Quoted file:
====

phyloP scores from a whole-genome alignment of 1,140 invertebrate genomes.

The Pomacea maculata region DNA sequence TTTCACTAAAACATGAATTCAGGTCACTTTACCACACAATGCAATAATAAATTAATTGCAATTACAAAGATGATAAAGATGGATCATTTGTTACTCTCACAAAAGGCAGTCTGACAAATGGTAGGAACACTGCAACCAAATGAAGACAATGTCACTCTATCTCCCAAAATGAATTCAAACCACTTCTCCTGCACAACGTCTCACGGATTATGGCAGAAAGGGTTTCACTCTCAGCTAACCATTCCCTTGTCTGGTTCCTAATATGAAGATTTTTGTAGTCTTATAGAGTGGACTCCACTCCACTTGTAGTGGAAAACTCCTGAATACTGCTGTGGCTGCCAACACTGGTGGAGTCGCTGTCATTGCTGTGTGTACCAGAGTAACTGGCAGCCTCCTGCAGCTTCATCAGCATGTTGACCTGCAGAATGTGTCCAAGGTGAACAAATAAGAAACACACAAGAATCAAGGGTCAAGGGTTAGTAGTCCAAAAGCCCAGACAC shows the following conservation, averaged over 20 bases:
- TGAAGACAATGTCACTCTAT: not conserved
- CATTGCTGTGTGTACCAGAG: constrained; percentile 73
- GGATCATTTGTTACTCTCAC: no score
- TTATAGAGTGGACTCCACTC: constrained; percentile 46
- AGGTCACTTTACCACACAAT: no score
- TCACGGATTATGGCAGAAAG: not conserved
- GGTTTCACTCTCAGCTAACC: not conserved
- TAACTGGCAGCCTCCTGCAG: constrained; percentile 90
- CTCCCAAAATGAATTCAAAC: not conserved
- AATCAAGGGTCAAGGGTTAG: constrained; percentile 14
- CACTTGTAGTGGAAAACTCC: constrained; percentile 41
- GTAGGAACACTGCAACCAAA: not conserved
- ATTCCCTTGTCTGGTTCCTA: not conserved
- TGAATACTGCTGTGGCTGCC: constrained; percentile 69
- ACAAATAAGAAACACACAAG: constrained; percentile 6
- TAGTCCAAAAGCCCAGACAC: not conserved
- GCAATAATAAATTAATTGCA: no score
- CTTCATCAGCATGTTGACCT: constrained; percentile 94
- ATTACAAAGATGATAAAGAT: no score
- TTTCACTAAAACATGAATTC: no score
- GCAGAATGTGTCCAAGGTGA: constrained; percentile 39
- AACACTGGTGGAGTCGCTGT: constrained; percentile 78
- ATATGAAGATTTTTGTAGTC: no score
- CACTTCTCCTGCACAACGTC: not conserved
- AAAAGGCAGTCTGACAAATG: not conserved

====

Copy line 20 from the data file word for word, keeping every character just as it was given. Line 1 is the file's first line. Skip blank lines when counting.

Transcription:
- CTTCATCAGCATGTTGACCT: constrained; percentile 94